Jab javelin ke liye ghar bhi chhod diya, toh sweets chhodne mein kya dikkat hai (When I could quit home for javelin, how difficult is quitting sweets)?” chortles Neeraj Chopra, mouthing words that his 13-year-old self would probably find blasphemous.
The transformation is complete. In more ways than one, the 21-year-old Chopra is nothing like his 13-year-old self could have imagined.“You know how much people in Haryana like milk and ghee,” explains Chopra, as he compares himself to his teenage days when he had to be exhorted by a family member to reduce weight.
“But now I’ve stopped eating sweets and oily food completely. My diet is mostly just veggies and salads complemented by juices and chicken.”
Having returned to India after a strenuous off-season conditioning camp of over two months in South Africa’s Potchefstroom, Chopra says that he is in the best shape of his life. His body fat percentage has dropped to 8.7 per cent. When he left for South Africa, it was hovering between 12 and 13 per cent. For context, when Vincenzo Nibali won the 2014 Tour de France—the toughest test of credentials for cyclists—his body fat was just under seven per cent.
On the other hand, Chopra’s weight (currently 88-89kg) has remained nearly the same as it was when he was competing in the 2018 Asiad, where he threw his personal best of 88.06m to win gold.
What this means is that Chopra has managed to increase his throwing power without having to pile on weight which could have affected his chucking speed.
“When I reached Potchefstroom, reducing my body-fat percentage wasn’t specifically a target. But we knew we had to work on aspects like core strength. The training was so intensive even for off-season that I ended up losing body fat while my muscle mass increased. I’ve focused more on conditioning during the off-season than ever before,” Chopra tells Firstpost.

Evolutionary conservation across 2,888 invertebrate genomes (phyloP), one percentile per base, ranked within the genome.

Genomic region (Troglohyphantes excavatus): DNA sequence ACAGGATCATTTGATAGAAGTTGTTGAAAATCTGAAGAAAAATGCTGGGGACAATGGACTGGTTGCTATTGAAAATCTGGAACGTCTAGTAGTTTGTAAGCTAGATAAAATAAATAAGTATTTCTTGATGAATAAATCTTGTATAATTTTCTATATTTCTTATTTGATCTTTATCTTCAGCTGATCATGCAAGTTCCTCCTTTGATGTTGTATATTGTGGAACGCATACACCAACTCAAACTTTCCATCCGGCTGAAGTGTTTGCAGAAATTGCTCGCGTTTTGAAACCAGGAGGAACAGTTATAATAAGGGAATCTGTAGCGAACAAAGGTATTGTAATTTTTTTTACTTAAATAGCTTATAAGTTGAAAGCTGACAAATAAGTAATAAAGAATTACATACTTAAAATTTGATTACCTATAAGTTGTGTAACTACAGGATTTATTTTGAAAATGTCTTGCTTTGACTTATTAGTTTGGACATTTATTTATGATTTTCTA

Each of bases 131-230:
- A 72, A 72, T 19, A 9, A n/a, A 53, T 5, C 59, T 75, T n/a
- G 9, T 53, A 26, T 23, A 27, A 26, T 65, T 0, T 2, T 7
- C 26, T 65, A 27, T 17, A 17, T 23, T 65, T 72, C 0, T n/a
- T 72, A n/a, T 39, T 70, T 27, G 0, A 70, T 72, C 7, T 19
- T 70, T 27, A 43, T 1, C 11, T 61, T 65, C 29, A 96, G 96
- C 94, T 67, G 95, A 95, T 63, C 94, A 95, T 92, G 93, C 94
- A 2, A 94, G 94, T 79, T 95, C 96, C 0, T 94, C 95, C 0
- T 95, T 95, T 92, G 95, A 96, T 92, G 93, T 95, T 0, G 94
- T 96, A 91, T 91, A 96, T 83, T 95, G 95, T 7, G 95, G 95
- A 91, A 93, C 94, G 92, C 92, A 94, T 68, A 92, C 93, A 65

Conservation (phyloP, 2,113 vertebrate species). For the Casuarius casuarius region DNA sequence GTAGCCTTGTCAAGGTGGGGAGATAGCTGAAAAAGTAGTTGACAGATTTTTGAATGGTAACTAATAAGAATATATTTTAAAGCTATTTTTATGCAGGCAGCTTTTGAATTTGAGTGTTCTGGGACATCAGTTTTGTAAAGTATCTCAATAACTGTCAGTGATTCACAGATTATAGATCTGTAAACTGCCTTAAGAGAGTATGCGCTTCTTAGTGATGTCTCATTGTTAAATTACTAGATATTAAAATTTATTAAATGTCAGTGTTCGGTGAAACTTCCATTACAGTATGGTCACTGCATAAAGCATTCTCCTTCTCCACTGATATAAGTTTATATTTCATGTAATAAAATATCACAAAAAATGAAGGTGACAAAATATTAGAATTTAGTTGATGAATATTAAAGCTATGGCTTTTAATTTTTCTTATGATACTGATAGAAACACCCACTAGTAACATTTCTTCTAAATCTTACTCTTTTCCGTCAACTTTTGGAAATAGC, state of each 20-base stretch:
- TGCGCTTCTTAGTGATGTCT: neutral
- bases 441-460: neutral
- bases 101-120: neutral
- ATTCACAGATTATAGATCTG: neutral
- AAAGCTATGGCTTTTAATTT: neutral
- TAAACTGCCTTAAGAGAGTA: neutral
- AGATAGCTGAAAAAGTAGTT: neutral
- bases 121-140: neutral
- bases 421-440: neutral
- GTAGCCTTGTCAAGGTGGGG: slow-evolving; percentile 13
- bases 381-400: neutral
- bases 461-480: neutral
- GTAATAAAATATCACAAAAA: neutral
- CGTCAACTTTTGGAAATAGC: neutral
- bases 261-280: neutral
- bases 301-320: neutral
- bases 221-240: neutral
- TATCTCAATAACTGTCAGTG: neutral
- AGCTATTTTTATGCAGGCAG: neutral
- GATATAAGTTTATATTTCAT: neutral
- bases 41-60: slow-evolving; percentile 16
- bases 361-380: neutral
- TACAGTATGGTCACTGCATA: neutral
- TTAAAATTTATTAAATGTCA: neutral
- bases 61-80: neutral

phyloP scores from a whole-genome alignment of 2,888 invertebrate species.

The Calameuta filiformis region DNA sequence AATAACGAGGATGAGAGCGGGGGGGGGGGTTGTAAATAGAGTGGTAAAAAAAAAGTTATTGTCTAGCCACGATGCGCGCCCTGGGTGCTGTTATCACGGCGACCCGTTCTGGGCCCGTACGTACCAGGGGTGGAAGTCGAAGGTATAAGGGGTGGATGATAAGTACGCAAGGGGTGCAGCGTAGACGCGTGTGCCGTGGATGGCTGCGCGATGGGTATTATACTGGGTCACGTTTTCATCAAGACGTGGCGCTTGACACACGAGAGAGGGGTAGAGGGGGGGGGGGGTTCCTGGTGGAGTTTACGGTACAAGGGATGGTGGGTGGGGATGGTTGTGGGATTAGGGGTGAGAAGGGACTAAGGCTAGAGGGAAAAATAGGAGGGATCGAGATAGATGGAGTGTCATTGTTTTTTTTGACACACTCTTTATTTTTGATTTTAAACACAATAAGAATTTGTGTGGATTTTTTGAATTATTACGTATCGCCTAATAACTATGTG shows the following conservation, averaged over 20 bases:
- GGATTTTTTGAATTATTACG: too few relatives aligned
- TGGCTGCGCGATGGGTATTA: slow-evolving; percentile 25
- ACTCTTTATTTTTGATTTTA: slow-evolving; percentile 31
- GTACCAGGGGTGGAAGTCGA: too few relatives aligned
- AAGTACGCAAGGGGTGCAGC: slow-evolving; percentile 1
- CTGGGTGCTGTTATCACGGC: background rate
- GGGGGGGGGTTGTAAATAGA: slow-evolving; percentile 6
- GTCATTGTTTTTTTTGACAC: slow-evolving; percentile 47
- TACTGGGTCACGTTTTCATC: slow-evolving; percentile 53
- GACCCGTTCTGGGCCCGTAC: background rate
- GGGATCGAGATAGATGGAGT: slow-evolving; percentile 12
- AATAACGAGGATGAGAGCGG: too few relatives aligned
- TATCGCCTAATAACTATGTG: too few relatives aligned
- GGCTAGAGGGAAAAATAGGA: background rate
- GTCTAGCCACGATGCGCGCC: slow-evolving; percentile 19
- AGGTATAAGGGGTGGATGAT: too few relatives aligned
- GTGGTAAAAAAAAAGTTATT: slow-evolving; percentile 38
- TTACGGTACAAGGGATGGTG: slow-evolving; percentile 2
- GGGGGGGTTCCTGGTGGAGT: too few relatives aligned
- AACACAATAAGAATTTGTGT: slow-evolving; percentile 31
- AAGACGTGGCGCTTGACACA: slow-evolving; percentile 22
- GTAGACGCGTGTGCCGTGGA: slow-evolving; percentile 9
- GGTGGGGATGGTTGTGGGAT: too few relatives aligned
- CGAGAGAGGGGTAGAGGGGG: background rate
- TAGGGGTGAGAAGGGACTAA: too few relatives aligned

An elbow injury sustained in December before he left for Potchefstroom meant Chopra could not work completely on his throwing. But he was able to iron out the technical flaws that had led to the injury in the first place.
Uwe Hohn, Chopra’s coach who can boast of being the only athlete to have breached the 100m mark, had diagnosed that the problem was Chopra’s low-throwing-arm position. And while the injury upset his preparations for the 2019 season by nearly six weeks, Chopra and Hohn have managed to control the damage by working on his conditioning instead, for six to seven hours a day. Also lending a helping hand has been physiotherapist Ishan Marwaha, who, after being hired two years ago by JSW Sports, has been a constant presence by Chopra’s side.
“In South Africa, the focus was on fitness, primarily on improving my core strength. We did some work with medicine balls and lots of weightlifting. We also did running and jumping drills—things I had tried before as well,” Chopra says.
“But this time, I also did a lot of resistance sprint drills by tying weights behind me. I also started throwing in Potchefstroom. But casually, just three- or four-step throws. Nothing too intense. But now since the Asian Championships are around the corner, I need to start doing more intense throwing drills.”
Chopra has no number on his mind that he will set out to achieve in 2019, but he’s certain of what he can do at the upcoming Doha Asian Championships, which will be a precursor to the World Championships in September-October and next year’s Tokyo Olympics.
“Each year, I’ve started the season with throws in the range of 82m. At the 2016 South Asian Games, I hit 82.23m to win gold. In 2017, I hit 82.11m at the first leg of the Asian Grand Prix to win silver. In 2018 as well I hit 82m in a German competition. I believe I could actually go further than that at the Asian Championships.”
Chopra’s real competition will be at the World Championships, where he will be confronted by the German troika of Thomas Röhler, Johannes Vetter and Andreas Hofmann. Rohler ― whose best effort is 93.90m and Vetter ― with 94.44m ― have both thrown the javelin 16 times over Chopra’s personal best of 88.06m. Hofmann has thrown 10 attempts over that mark.
Chopra, though, takes inspiration from the retired Jan Zelezny, who holds the men’s javelin world record.
“His body weight also was not that much, but he relied on speed. So, I don’t feel like I need to bulk up like the German throwers to match them. I know that can be achieved in other ways. I can focus on my speed and technique. I know my arms are really fast through the air. I will work on that.”
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Updated Date: Apr 05, 2019 12:28:37 IST